For more than 50 years Pearl Bailey has had labels by the bucket: actress, comedian, blues singer, diplomat, Tony Award winner, mother, wife, cook extraordinaire, lecturer, author, ardent Republican and friend to presidents and kings.

On Sunday she will add another -- college graduate. Bailey, 67, has earned a bachelor of arts degree in theology after seven hard years at Georgetown University.

Just now, with a blue Hoyas hat perched on top of a black flowered kerchief, she sits outside on the steps near a stone memorial to Michael Foley, a history professor she admired. She fumbles for words to explain why she decided to become a Georgetown student. She has been its most famous undergraduate, along with Patrick Ewing.

"I have always loved learning. I have been reading since I was 3 years old, studying, all that. But that wasn't the why either. I had wanted to be a teacher all my life. But that isn't it either. Spiritually, I did it because it is God's will that we do, we have a choice to do or undo. People ask why, with a name on the marquee . . . or if they think you got any money . . . why would you with all the fame that is there? I can't answer -- there is no reason."

She waves to passing faculty and students, calling many by name, kissing a few, such as one of her theology professors, the Rev. James Redington.

"Hey, Pearl, do I get a dance at the ball?" asks Redington.

Then Ewing walks by.

"Well, I'll be durned. Come here, sugar," she says. "How's things going? Now about the money."

They laugh, and she points him in the direction of her husband of 33 years, drummer Louis Bellson.

Student life wasn't easy. Bailey was watched. At the Georgetown commencement in 1978, where she received an honorary degree, she announced she wanted to earn a degree. It sounded like polite talk to most.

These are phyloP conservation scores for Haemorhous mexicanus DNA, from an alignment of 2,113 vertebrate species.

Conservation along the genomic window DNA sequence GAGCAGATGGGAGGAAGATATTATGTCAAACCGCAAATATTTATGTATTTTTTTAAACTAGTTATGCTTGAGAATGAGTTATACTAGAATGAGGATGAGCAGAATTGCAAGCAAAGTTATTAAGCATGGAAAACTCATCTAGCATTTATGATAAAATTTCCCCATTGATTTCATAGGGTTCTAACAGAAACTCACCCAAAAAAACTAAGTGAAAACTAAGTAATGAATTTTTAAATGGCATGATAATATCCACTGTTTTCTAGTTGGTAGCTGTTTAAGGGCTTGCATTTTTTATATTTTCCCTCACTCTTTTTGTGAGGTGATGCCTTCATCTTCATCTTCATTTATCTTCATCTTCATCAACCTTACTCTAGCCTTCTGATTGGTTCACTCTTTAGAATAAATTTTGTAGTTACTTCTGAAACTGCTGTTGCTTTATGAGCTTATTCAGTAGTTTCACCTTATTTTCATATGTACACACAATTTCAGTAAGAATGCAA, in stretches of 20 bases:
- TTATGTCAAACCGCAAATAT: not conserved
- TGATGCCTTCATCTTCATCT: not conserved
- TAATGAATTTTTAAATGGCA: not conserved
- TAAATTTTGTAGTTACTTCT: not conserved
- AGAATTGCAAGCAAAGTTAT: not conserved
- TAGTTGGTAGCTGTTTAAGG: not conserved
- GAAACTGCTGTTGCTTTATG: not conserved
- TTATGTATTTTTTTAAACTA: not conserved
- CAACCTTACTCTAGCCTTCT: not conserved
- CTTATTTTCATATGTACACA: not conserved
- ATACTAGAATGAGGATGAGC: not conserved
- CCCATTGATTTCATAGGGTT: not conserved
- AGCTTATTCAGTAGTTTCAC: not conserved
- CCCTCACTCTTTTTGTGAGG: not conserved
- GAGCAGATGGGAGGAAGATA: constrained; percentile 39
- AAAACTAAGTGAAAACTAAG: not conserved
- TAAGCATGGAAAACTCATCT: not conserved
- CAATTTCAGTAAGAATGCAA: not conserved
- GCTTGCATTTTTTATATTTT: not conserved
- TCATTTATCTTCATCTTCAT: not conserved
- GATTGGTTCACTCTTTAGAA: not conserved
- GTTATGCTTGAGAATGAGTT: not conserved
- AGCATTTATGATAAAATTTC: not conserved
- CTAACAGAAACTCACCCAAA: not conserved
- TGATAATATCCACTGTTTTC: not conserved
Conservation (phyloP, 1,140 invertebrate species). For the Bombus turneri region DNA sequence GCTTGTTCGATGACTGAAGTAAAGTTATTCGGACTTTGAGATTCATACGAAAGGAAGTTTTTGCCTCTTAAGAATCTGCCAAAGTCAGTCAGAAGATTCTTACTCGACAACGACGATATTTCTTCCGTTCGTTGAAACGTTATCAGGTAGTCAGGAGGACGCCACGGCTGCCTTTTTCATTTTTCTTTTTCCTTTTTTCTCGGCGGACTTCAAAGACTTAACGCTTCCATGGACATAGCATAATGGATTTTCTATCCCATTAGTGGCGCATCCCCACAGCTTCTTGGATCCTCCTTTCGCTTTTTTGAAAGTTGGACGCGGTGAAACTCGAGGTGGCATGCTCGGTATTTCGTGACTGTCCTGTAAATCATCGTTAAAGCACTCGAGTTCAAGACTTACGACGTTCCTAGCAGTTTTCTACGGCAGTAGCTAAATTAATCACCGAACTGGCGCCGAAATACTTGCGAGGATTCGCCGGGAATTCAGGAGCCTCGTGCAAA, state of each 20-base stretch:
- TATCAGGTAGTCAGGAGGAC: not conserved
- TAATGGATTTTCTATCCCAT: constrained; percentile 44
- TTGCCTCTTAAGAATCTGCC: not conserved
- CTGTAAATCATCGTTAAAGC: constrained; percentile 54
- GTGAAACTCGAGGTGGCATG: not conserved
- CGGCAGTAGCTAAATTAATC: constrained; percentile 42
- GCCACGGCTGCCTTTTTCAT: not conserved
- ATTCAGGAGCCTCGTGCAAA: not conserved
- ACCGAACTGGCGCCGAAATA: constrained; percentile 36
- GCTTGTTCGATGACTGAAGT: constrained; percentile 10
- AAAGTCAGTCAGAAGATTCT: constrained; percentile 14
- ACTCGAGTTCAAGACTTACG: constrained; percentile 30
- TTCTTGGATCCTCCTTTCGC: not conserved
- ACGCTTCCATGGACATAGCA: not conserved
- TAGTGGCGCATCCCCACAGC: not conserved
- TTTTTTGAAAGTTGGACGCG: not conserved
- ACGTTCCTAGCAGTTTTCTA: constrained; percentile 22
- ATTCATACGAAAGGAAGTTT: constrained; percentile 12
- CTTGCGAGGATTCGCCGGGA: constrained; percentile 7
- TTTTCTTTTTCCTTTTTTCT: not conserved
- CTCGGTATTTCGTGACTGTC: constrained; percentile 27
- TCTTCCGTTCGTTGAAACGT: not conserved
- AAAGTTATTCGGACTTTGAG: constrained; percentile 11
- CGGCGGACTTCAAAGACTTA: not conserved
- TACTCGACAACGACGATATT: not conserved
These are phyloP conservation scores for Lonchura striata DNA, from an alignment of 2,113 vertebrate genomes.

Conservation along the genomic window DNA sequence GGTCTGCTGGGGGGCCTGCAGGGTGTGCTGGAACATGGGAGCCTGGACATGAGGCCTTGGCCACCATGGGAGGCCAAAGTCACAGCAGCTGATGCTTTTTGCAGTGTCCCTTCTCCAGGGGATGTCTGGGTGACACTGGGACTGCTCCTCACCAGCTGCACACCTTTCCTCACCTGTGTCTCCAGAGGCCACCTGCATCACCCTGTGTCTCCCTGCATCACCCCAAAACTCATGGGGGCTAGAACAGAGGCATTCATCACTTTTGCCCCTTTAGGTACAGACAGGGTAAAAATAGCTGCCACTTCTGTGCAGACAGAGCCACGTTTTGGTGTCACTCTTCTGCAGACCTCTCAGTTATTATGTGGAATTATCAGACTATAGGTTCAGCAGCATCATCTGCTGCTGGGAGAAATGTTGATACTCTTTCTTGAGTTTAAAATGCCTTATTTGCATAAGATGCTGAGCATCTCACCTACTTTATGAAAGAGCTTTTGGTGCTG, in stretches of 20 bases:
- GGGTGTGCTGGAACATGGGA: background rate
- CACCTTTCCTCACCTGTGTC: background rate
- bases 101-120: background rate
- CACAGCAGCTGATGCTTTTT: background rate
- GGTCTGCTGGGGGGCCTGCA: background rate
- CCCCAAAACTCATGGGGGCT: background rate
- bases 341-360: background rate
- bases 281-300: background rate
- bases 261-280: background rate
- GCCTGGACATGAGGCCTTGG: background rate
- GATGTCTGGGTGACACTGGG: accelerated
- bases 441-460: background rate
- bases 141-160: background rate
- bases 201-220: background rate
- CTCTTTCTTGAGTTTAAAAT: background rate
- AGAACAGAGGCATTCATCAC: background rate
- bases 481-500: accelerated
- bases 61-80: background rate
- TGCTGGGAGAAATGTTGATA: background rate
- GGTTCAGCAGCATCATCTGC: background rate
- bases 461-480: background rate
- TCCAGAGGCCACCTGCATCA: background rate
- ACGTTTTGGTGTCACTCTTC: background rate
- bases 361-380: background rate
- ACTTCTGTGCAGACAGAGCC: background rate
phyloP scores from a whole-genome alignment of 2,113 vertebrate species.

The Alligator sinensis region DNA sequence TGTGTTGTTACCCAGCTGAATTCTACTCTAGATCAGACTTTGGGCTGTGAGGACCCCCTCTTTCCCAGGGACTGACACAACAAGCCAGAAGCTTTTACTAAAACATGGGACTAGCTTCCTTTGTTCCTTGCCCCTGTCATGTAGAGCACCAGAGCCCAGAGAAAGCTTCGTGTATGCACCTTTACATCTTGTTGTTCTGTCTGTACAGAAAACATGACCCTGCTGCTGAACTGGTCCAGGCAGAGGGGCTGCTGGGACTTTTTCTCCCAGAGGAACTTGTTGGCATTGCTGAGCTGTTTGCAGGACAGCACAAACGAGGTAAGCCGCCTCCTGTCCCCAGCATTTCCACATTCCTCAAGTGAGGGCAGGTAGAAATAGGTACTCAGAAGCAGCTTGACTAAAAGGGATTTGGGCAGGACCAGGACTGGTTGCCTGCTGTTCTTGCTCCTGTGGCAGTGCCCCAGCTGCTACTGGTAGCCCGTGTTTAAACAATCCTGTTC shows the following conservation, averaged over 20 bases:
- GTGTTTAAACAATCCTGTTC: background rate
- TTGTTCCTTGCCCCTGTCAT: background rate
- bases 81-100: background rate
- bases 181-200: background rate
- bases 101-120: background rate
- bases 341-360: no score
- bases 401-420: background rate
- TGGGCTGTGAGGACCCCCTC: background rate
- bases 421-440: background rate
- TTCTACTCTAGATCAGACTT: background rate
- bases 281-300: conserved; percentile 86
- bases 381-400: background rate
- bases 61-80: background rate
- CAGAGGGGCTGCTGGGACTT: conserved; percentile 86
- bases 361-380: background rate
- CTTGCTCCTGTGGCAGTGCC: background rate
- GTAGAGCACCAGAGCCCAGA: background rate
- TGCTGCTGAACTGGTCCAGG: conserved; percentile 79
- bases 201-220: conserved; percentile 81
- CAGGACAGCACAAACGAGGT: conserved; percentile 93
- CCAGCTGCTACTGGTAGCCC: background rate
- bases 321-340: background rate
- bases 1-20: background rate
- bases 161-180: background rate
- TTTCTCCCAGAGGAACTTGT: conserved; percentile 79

"Nobody encouraged me, not even my husband. I decided I wanted to go to school and I took off," she says.

When she enrolled a few months later, the students didn't know whether to categorize her as student, celebrity, competitor, mother figure or pal.

Now she quietly discusses a student's seminar on "The Bishops' Pastoral Letter." Everyone is greeted like family -- "Wingate, how you doing, honey? Where's that girl?"

She spots a friend from ethics class who invited the class to his house.

"I have never seen a house in that condition," she says. She ended up cleaning the kitchen for two hours. Some of the faculty were drawn into her circle of friendship. Rabbi Harold White, a chaplain and instructor, went with Bailey to a banquet of the National Conference of Christians and Jews in New York when she sang "The Star-Spangled Banner." On another occasion he went to California to be part of a television special on her life.

"She was enthusiastic and industrious. And here she learned to be a good listener," says White.

Now the trauma and joys of courses like "The Path of Love in Hinduism," "20th-Century Jewish Thought," "Islamic Teaching," "Jesus the Jew," "Renaissance Art," French and Greek are all behind her.